My Abnormal Psychology teacher pooh poohed the idea of long term psychotherapy as something only rich people could indulge in. He saw cognitive behavioral therapy as the answer, because of its short duration and ease of insurance coverage. Often, a course of behavioral therapy will last only six to eight weeks, and focus on a single problem, without taking the time to delve into the history and long term problems of the client.
I disagree with him. I think that, for some issues, long term psychotherapy is the only real solution. But within that construct, or for people who don’t need long term help, I’d rather use a version of role modeling, rather than cognitive behavioral therapy, because there are some skills you can’t learn by talking or reading instructions. Dancing, for example. It’s a thousand times easier to stand behind another person doing a dance step and follow their lead than to try to learn the steps through words. And I think this applies to a lot of the behaviors we want to change; if they really are behavioral deficits, rather than deeper conflicts.
The learning becomes so much easier when someone stands in front of you and slowly shows you each step of how it’s done. The “slowly” part is important, because just watching someone zoom easily through a task does not make me feel like I can follow along and do the same.
There are so many skills that would be easier to learn this way, especially social skills, and hands on skills. I remember trying to make sense of a list of instructions in the biology lab in college and having no idea what to do, but if I could watch someone else do each task first, it made sense and my anxiety receded.
I saw a TV show once, where an older dog taught a younger dog that it was safe to step into the lake, by stepping into the lake himself. That moment resonated deeply with me, because just telling the dog, or me, to do something frightening doesn’t make it possible, but seeing a friend do it in front of me, or, better yet, having a friend do it with me, makes all the difference.
Too often behavioral therapy is not done this way. It’s more like the clicker training we suffered through with Cricket. Here I had this wriggly little puppy who wanted to explore and play and chew things, and the best guidance I could offer her was to sit on command. It made me feel like an ogre. What I really wanted was a better way to communicate with her. I wanted a class in sign language for dogs that would start to close the gap between the language she spoke with her brothers and sisters and the language she was hearing from me.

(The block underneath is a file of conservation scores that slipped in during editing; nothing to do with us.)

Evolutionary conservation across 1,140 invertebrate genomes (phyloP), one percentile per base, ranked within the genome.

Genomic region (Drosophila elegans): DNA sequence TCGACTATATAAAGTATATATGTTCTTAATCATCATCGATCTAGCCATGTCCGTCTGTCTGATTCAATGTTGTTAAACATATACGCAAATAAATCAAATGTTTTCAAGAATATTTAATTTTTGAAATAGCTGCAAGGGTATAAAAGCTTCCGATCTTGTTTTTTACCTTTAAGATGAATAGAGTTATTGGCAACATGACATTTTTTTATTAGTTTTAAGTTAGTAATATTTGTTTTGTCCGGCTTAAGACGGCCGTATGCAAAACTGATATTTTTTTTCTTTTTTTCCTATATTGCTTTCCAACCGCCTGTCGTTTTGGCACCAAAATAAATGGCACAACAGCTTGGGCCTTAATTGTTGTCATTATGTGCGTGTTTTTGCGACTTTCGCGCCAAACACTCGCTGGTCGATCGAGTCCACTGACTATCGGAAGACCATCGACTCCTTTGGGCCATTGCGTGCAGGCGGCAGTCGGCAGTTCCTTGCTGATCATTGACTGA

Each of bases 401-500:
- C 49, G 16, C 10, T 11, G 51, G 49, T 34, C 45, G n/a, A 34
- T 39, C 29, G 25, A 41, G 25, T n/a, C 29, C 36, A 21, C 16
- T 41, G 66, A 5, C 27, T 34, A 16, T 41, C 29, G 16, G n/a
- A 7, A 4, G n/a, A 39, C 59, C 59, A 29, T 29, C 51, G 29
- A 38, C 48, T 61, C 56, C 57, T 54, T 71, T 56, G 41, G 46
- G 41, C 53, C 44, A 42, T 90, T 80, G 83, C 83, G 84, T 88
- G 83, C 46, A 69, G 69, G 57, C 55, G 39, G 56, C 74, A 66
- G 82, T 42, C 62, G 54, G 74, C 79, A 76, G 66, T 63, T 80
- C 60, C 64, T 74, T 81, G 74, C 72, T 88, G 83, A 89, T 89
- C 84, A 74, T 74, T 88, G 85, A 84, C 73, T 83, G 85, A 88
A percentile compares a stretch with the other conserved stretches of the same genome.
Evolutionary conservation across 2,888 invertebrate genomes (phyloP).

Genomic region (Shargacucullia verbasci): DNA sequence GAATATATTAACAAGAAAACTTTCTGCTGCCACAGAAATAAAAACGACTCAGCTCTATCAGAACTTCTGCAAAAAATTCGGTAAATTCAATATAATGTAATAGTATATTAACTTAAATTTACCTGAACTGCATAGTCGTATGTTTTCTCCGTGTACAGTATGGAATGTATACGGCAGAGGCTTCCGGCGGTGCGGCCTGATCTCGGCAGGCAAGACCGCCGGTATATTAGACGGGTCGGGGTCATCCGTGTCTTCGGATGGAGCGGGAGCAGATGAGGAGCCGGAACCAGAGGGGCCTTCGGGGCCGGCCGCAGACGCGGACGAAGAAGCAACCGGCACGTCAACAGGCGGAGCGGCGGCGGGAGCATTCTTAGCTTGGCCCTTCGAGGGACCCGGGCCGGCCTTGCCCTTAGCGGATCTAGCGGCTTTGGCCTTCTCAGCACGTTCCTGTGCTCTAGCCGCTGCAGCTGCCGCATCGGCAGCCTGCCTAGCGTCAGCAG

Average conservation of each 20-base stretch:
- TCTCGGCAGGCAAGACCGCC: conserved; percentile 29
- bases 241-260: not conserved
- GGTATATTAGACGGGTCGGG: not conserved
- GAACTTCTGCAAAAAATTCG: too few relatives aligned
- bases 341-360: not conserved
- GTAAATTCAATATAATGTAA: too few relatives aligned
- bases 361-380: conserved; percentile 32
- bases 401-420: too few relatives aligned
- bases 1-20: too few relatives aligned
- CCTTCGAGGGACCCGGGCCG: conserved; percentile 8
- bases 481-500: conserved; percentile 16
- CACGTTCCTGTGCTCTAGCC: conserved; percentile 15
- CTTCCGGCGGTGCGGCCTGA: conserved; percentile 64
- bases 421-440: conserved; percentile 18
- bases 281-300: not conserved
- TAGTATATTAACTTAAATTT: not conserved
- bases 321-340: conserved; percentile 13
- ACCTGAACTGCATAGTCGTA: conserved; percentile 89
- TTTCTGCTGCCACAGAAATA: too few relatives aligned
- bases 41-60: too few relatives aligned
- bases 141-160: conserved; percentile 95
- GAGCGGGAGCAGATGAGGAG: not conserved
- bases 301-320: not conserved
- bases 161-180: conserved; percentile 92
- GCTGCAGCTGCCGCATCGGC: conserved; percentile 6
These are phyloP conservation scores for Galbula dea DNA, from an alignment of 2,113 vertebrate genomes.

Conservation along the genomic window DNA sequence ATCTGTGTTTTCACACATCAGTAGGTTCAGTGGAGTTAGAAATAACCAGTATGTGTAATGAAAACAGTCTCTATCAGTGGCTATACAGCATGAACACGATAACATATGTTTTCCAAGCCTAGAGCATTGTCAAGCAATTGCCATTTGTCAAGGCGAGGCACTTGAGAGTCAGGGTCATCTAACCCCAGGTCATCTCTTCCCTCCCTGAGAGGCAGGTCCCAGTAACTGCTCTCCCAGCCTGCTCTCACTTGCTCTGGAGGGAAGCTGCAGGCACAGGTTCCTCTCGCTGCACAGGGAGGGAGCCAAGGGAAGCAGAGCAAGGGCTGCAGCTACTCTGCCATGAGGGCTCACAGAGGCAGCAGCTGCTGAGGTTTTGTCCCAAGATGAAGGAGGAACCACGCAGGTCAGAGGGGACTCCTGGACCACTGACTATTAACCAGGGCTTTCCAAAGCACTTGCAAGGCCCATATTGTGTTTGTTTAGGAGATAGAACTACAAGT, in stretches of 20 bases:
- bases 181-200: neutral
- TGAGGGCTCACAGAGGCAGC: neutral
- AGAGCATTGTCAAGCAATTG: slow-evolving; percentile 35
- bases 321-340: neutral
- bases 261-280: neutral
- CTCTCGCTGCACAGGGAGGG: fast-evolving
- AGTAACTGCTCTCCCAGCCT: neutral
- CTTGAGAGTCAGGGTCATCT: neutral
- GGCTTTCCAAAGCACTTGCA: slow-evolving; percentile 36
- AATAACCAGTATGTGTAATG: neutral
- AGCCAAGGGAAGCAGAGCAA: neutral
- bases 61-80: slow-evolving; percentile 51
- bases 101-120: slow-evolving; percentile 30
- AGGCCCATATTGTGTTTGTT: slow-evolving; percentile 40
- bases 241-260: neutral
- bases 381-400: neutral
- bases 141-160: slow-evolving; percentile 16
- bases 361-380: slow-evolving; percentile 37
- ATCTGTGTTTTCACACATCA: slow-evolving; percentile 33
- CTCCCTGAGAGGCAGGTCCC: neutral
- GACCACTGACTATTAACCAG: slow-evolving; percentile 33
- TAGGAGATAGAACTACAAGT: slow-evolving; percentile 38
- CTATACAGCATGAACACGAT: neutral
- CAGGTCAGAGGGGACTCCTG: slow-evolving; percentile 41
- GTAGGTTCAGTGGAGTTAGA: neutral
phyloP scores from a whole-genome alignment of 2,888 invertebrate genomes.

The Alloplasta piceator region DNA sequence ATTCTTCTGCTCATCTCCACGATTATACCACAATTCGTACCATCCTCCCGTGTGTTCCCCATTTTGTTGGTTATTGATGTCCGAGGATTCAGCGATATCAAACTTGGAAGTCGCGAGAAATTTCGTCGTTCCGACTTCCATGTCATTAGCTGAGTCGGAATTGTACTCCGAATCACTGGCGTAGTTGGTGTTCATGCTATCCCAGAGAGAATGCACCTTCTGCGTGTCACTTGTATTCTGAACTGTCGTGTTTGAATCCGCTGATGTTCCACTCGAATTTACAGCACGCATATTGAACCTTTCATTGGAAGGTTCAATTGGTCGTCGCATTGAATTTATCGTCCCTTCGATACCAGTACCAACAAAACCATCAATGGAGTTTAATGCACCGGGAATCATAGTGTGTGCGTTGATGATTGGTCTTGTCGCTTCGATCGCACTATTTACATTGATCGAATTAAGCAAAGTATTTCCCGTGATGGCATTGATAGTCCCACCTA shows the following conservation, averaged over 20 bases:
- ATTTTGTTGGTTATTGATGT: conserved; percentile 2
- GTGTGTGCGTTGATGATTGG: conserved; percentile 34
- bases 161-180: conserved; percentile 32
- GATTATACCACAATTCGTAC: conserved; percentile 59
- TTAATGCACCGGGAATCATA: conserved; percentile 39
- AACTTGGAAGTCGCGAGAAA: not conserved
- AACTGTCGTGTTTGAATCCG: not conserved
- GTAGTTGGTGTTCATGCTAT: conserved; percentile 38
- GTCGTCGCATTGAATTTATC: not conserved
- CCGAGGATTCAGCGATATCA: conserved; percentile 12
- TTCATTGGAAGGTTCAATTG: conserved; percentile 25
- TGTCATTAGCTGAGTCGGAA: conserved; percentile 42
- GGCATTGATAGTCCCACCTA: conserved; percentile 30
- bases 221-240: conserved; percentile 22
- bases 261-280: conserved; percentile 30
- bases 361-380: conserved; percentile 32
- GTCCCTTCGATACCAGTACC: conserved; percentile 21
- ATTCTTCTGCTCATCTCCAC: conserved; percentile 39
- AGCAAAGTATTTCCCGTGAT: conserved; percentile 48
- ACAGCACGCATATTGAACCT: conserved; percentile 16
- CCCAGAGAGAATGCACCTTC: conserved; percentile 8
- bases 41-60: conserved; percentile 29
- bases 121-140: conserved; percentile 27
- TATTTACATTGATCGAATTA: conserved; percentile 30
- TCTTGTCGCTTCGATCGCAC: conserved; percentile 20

It didn’t help that I hated the sound of the clicker, and resented the over use injury to my thumb from having to press the damned thing over and over again. I didn’t mind giving her the treats, though, that part I could understand.
When Butterfly came home from the shelter, we didn’t use clicker training, or commands, to show her where to poop or how to climb the stairs, we gave her Cricket as a role model, and we gave her our love and attention. Cricket taught Butterfly all kinds of behaviors by doing them in front of her. She showed her that the food bowls weren’t filled with poison, by eating from them. She showed her that dogs pee outside instead of in the kitchen. Cricket taught Butterfly how to beg for food, and demand outings, and be a nuisance until she gets what she wants. Butterfly has tried to pick up other behaviors, like jumping up on Grandma, but her legs aren’t long enough or strong enough to do that.
And Butterfly has been doing her own version of long term therapy, showing me the things that scare her – like packing tape being ripped, or thunderstorms, or street noises – and she comes to me, and I hold her, and smooth her hair, and let her know it’s all right. It’s alright that she’s scared, and it’s alright that there are things she cannot do. It’s alright that she needs attention and comfort. It is all alright.